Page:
"No problem" reads the small Colorado vanity plate attached beneath Lachlan Morton's saddle and it was with equally understated aplomb that the 21-year-old Australian explained how he rode himself into the USA Pro Challenge leader's jersey in Breckenridge, Colorado, today, a town near and dear to his heart.
The rail-thin Garmin Sharp rider nearly duplicated his double from the Tour of Utah 12 days ago when he soloed to victory in stage 3 and took over the leader's jersey. This time he had to "settle" for just the yellow jersey as Mathias Frank (BMC) accelerated away from Morton over the summit of the day's final KOM - Boreas Pass, 4km from the finish line - and held off the Australian by three seconds to claim the stage win.
Nonetheless, Morton's eight-year relationship with Breckenridge paid dividends as he attacked the finale on a route he's intimately acquainted with.
"It's incredible," said Morton. "I've been coming here since I was 13, so, yeah, eight years or something. So to ride into town on the front was really cool, and to pull on the yellow jersey was awesome as well.
"To start with I thought it was going to be an advantage knowing the last hill, but I think maybe it was better not to know what was coming because I knew how hard it was going to be. But I left everything out there."
So how did a young Australian find himself in Breckenridge?
"My dad started working in America, and he was working in Denver, but I think he wanted to sell us on Colorado a little more so he brought us to the mountains. Breckenridge is one of the most beautiful towns in all of Colorado. So as soon as we came here we loved it, and every summer we'd put our hands up to come back.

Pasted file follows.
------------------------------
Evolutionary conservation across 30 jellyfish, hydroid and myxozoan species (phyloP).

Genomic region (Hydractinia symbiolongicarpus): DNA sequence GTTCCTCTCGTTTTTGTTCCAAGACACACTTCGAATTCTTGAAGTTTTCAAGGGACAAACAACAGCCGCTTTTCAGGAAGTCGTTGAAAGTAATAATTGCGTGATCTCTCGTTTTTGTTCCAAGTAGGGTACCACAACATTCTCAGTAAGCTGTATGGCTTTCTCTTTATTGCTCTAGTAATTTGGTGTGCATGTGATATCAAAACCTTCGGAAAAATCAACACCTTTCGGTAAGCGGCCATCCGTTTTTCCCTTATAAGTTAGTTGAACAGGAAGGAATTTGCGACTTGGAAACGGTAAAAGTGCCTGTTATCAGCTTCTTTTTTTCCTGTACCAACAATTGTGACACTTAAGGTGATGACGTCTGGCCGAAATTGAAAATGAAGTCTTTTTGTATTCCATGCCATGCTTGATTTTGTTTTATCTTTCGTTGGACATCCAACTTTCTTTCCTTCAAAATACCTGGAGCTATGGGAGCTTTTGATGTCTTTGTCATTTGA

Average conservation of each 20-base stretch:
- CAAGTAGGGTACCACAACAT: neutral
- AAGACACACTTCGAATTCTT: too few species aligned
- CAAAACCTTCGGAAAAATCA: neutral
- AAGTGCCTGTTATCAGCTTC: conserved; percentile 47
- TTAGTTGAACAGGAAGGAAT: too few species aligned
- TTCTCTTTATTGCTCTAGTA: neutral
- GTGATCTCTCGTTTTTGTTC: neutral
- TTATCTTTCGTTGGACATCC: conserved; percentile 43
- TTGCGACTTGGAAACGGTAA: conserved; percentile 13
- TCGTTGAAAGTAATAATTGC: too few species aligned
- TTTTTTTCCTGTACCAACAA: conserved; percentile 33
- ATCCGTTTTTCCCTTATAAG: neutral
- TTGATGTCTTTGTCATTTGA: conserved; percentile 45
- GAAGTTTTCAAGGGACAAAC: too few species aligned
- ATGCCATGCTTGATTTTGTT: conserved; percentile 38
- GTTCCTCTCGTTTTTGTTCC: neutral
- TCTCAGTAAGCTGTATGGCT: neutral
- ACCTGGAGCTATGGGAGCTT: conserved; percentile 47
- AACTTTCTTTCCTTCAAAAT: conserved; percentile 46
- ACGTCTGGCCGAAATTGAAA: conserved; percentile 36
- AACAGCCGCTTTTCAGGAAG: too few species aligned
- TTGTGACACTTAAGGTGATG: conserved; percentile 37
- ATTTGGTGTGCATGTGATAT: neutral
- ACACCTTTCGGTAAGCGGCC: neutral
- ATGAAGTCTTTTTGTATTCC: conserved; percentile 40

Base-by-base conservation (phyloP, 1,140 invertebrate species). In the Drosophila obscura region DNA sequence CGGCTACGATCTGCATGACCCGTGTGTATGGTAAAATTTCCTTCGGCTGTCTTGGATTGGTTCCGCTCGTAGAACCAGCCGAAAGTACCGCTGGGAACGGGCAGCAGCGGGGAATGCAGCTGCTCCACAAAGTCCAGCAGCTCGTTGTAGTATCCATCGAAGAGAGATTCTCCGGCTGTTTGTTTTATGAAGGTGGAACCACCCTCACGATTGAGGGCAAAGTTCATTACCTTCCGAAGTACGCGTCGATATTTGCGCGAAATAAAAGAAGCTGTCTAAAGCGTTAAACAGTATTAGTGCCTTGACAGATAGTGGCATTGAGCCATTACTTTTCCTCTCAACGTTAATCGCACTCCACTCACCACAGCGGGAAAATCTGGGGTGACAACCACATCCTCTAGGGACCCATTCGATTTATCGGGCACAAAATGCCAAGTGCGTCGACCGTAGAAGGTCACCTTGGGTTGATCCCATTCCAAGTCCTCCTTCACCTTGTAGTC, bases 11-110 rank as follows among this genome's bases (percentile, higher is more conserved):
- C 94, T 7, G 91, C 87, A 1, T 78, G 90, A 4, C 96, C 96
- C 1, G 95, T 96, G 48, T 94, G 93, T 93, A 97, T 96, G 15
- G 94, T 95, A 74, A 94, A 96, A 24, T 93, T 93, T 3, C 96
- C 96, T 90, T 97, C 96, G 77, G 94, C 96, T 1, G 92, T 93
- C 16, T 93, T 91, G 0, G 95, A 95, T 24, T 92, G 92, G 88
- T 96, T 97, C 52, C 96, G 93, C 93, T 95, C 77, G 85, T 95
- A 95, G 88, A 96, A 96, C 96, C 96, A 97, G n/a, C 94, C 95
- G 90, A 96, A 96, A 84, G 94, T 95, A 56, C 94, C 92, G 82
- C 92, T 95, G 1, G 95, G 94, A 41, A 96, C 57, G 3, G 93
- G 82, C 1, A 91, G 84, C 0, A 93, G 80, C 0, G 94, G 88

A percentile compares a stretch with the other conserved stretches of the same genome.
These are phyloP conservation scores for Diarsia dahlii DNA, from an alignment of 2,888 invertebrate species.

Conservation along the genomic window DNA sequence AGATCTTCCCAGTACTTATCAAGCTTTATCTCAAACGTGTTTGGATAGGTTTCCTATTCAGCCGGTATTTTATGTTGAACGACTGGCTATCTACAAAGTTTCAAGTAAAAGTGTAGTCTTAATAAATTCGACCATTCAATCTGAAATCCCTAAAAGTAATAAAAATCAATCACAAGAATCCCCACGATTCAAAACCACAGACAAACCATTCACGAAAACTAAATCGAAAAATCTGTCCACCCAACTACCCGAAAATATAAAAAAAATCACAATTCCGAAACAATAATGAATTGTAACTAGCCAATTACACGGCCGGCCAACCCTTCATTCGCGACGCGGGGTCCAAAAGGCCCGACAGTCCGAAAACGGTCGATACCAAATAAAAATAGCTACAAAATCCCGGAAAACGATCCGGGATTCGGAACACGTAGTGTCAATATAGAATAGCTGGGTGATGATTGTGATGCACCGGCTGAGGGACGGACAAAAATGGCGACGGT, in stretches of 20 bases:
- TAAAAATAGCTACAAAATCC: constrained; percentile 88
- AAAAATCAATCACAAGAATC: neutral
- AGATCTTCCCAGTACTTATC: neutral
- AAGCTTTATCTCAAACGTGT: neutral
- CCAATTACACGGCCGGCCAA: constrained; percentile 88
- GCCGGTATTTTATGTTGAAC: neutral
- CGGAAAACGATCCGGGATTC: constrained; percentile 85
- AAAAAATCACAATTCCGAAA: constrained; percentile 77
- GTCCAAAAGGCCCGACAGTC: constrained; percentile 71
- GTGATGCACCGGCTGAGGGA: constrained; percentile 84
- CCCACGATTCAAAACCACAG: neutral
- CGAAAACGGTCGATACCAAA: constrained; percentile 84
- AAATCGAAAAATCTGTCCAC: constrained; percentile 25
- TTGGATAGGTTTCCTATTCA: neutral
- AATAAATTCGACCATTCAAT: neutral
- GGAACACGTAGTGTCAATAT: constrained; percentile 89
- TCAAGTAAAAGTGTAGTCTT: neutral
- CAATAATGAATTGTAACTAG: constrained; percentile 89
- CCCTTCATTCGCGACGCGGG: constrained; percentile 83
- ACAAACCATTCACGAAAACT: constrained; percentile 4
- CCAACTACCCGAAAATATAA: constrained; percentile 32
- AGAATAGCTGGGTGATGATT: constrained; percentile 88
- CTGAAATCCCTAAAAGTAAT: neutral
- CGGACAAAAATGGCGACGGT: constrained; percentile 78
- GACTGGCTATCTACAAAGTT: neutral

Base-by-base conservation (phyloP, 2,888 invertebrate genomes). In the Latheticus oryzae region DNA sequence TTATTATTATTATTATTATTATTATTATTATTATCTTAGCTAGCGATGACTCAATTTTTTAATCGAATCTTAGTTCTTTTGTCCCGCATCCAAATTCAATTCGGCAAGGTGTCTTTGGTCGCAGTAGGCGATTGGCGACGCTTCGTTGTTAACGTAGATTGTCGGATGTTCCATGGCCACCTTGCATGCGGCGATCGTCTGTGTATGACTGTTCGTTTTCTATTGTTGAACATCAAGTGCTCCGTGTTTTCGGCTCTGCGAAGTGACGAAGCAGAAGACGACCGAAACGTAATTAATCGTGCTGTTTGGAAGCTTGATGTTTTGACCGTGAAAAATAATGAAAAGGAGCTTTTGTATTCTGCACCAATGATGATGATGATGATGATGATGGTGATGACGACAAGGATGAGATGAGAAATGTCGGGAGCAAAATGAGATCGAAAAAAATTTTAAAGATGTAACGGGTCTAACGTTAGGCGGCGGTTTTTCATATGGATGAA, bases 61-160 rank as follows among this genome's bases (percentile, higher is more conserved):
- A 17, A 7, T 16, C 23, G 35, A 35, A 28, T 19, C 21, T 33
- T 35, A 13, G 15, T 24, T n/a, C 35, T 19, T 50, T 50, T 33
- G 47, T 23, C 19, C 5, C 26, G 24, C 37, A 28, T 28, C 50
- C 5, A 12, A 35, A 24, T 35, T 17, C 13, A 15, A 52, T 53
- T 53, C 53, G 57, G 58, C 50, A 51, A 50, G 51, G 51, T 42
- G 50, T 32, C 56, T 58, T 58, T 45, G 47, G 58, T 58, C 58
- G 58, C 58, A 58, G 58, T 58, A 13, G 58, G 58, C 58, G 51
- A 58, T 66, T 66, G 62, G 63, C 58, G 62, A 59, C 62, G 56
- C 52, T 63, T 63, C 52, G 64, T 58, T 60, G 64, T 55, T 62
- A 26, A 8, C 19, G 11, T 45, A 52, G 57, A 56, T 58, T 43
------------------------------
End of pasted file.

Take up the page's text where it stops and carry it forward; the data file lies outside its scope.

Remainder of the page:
"Then there was a junior Australian team I was riding with that started to have training camps here every summer so I'd always put my hand up and come over. And even since then when I started riding for Garmin with the development team, whenever I'd get the chance to have a few weeks training I'd always come here because it's relaxed, it's a really nice community.
The final sting in the tail on the USA Pro Challenge's longest stage, 202.9km and featuring first an ascent of Independence Pass (12,095 ft.) and then Hoosier Pass (11,500 ft.), was a feature Morton knew would be pivotal.
"It's tucked away there, you wouldn't really know it except for the fact they're sending the race up there," said Morton. "But I was up here a couple of weeks ago and had the chance to look at it and when I saw it I thought 'this is probably going to be difficult'. If the race was at sea level it wouldn't be such a major thing but when it's something so steep you have to make such an intense effort and as Mathias was saying it's impossible to recover.
Morton was part of a 15-man break which escaped late in the stage, prior to the ascent of Hoosier Pass, and the Garmin Sharp rider was thinking about stage victory when he attacked the break and rode over Hoosier Pass alone, and was eventually caught by Frank and Lawson Craddock (Bontrager).
"The break wasn't working so well, but in the end I got the go ahead to have an attack and go for it and then I sort of started to think about the stage but not really the jersey, but I'll take it. It's still amazing."
While Morton would lose his Tour of Utah leader's jersey to Chris Horner on the penultimate stage, Morton's teammate Tom Danielson took it back on the final day. For Morton a similar scenario here would suit him just fine.
"This is my first season as a professional, so it's (leader's jersey) already an achievement in itself. The team we have there's definitely some stronger guys in there. The goal is to have someone on the team on top of the podium in Denver, so whichever way we can facilitate that."
Based in the southeastern United States, Peter produces race coverage for all disciplines, edits news and writes features. The New Jersey native has 30 years of road racing and cyclo-cross experience, starting in the early 1980s as a Junior in the days of toe clips and leather hairnets. Over the years he's had the good fortune to race throughout the United States and has competed in national championships for both road and 'cross in the Junior and Masters categories. The passion for cycling started young, as before he switched to the road Peter's mission in life was catching big air on his BMX bike.
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